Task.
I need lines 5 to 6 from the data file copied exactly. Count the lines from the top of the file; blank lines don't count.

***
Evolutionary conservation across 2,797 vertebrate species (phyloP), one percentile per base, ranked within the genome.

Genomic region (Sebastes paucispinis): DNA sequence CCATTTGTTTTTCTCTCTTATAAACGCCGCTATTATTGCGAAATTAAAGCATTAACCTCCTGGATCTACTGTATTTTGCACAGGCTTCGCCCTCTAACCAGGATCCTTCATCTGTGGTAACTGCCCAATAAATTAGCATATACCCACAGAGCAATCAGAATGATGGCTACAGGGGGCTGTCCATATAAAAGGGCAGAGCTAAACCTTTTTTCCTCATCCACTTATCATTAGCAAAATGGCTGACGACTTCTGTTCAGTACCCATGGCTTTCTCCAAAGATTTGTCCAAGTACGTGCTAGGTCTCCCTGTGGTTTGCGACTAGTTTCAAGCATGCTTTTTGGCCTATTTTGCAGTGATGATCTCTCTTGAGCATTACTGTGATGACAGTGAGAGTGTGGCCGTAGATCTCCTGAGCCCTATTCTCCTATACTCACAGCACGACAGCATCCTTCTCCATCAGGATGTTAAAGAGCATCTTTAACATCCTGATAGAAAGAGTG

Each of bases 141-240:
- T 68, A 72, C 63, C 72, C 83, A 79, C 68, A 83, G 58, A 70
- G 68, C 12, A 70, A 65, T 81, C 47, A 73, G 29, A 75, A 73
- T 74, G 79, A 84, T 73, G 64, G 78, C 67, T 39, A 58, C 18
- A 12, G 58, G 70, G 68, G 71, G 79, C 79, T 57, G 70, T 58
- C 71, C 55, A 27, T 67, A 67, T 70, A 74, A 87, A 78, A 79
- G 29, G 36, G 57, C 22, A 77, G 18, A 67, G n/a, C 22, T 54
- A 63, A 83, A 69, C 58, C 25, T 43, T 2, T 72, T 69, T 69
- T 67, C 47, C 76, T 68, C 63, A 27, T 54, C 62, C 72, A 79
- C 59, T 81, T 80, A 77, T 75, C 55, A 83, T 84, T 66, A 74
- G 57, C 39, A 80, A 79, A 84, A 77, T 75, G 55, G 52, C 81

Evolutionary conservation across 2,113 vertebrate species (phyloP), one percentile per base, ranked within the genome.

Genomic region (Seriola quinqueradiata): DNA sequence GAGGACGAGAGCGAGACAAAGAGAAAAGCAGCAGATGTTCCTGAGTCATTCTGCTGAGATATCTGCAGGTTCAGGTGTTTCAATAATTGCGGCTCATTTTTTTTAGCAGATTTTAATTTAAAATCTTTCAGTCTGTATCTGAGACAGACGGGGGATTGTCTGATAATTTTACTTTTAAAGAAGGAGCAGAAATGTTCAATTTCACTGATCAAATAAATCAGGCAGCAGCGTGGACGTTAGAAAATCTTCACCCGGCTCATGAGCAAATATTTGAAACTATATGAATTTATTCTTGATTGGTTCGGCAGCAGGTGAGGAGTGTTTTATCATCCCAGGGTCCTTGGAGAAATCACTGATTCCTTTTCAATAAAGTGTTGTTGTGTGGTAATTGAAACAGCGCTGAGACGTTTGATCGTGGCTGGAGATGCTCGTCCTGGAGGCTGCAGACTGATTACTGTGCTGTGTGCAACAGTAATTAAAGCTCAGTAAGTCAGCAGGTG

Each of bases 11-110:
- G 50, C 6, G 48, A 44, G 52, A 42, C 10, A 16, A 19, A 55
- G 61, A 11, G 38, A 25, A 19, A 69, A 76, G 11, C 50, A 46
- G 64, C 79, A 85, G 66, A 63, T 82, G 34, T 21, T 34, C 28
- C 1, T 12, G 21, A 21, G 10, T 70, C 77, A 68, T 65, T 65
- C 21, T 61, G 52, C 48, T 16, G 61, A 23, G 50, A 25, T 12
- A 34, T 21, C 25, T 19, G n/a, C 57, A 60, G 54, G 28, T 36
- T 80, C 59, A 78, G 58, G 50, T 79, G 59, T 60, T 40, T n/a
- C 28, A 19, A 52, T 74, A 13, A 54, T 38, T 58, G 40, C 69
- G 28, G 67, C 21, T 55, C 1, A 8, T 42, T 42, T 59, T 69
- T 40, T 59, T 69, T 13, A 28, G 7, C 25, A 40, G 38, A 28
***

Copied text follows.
- G 68, C 12, A 70, A 65, T 81, C 47, A 73, G 29, A 75, A 73
- T 74, G 79, A 84, T 73, G 64, G 78, C 67, T 39, A 58, C 18